29. Homegrown Hurt
As in locally organized, down-home events. Some, like the Dale Ball Buster, a 13-mile trail run that correspondent Katie Arnold puts on here in Santa Fe, involve no entry fees, goodie bags, or even so much as an RSVP. You just show up. Others, like the Vapor Trail 125, a 125-mile mountain-bike ride—or "celebration of suffering," according to the race director—in the mountains outside of Salida, Colorado, require a bit more organization, but the goal is the same: Go out and have fun.
28. Mountainfilm in Telluride
Still our favorite. Not only does it attract A-list filmmakers, explorers, and journalists—last year we bumped into New York Times columnist Nicholas D. Kristof, and this year Three Cups of Tea author Greg Mortenson is on the docket—the laid-back atmosphere makes it remarkably easy to actually meet and talk to (and, ahem, take 2 A.M. shots of tequila with) all the attendees. May 28–31; mountainfilm.org
Buffalo Check Shirt. Wool + plaid = perfection. $90; woolrich.com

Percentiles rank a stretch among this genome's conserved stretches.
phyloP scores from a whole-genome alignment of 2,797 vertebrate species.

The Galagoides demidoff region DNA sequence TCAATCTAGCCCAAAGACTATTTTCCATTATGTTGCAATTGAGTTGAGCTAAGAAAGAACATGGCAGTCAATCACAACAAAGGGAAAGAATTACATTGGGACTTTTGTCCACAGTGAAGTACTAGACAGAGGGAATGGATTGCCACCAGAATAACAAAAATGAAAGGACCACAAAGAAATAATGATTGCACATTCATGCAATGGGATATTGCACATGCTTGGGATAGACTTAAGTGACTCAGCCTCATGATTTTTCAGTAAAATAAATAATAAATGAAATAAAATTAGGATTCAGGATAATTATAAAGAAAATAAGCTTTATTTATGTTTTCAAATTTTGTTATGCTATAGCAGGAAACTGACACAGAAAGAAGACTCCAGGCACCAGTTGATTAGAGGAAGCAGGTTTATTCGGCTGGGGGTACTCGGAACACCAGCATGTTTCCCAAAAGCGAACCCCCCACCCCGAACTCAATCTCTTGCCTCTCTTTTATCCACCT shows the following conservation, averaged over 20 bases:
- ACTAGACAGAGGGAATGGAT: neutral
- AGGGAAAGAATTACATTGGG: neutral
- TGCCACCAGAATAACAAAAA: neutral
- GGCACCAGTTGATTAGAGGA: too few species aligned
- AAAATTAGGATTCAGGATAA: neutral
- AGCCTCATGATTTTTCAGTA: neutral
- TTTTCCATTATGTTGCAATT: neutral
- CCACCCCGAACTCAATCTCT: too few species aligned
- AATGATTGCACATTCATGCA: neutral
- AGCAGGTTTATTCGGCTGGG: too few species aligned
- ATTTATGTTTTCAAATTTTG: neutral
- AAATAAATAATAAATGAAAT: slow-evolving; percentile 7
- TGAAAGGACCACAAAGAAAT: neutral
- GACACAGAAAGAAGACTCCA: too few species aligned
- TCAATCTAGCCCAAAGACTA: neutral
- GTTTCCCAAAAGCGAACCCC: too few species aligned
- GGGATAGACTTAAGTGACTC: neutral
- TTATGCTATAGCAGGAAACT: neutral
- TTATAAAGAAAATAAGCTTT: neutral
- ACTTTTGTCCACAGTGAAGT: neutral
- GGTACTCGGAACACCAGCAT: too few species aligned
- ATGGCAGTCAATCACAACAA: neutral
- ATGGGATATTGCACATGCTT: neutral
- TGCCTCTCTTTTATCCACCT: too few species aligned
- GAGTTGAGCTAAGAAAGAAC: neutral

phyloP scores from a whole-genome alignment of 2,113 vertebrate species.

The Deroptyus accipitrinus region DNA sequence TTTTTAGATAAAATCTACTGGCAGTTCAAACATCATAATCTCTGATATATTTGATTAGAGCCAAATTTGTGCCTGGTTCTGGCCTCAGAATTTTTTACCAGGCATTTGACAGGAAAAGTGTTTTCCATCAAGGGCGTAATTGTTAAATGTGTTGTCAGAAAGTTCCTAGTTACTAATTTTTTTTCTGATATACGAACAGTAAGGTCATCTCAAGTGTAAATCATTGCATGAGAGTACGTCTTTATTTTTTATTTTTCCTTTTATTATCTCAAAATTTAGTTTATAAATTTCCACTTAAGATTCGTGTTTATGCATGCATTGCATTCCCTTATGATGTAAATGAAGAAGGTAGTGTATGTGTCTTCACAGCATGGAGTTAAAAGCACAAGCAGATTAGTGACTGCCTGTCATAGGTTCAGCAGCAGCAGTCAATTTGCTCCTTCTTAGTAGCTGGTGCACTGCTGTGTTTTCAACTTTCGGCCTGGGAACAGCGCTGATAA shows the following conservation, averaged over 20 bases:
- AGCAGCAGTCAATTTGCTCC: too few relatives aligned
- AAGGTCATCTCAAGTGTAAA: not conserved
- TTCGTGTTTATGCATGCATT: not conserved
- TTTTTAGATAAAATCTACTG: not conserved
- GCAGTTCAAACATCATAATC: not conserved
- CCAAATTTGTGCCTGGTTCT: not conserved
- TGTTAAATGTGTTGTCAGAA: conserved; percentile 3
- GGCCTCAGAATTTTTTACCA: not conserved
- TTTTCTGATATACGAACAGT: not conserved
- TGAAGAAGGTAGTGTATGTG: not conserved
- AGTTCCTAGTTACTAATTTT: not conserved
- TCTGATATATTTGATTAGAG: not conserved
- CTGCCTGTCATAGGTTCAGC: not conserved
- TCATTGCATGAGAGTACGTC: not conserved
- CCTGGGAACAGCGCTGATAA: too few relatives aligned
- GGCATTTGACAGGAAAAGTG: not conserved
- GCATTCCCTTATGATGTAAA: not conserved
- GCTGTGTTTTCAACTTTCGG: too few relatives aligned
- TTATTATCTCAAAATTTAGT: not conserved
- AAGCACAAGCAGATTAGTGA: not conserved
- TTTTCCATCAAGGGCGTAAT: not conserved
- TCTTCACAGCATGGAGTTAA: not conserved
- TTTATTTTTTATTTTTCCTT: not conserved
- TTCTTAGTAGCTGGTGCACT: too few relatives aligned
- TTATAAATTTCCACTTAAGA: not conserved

26. Wee Mountains
A while back, I was at a party where everybody was making an annoying fuss about this hairy overachiever who climbed K2 last year. I asked him how long it took, and he admitted that, from "training" to "recovery," he'd spent an outrageous five months getting up one lousy mountain. "You know how many mountains I usually climb in five months?" I said. "About 50." He gave an incredulous grunt, so I reeled off a few conquests: Blue Hill (934 feet), in Blue Hill, Maine; Cold Spring, New York's Breakneck Ridge (1,264 feet); the little drumlin on my hippie neighbor's property in Chapel Hill, North Carolina (100 feet?); and dozens of others. The K2 man shook his head and did more grunting—in amazement, I suppose. Though I'm aware many of my fellow mountaineers believe the only worthy summits are those reached with frost-blackened fingers and a bellyful of your frozen friends, I prefer the convenience-size peak. In about the time it takes to do a load of laundry, you can enjoy a moment of windswept victory on a minor crag and return to "base camp" in time to catch your favorite TV show. Not challenging enough? Use my special low-altitude adventurer's diet—half a case of beer and a chicken-fried steak every night before bed—and a scramble up a 400-foot knoll will feel like you've conquered Denali.
25. Cat Skiing
No, it's not as sexy as heli-skiing, but it's a helluva lot cheaper and you're not grounded when it's puking powder. Plus it's suddenly more accessible than ever. Two operations have opened up in the past year in Colorado alone: Powder Addiction (powderaddiction.com), outside of Winter Park, and CS Irwin (crestedbutteguides.com), in Crested Butte.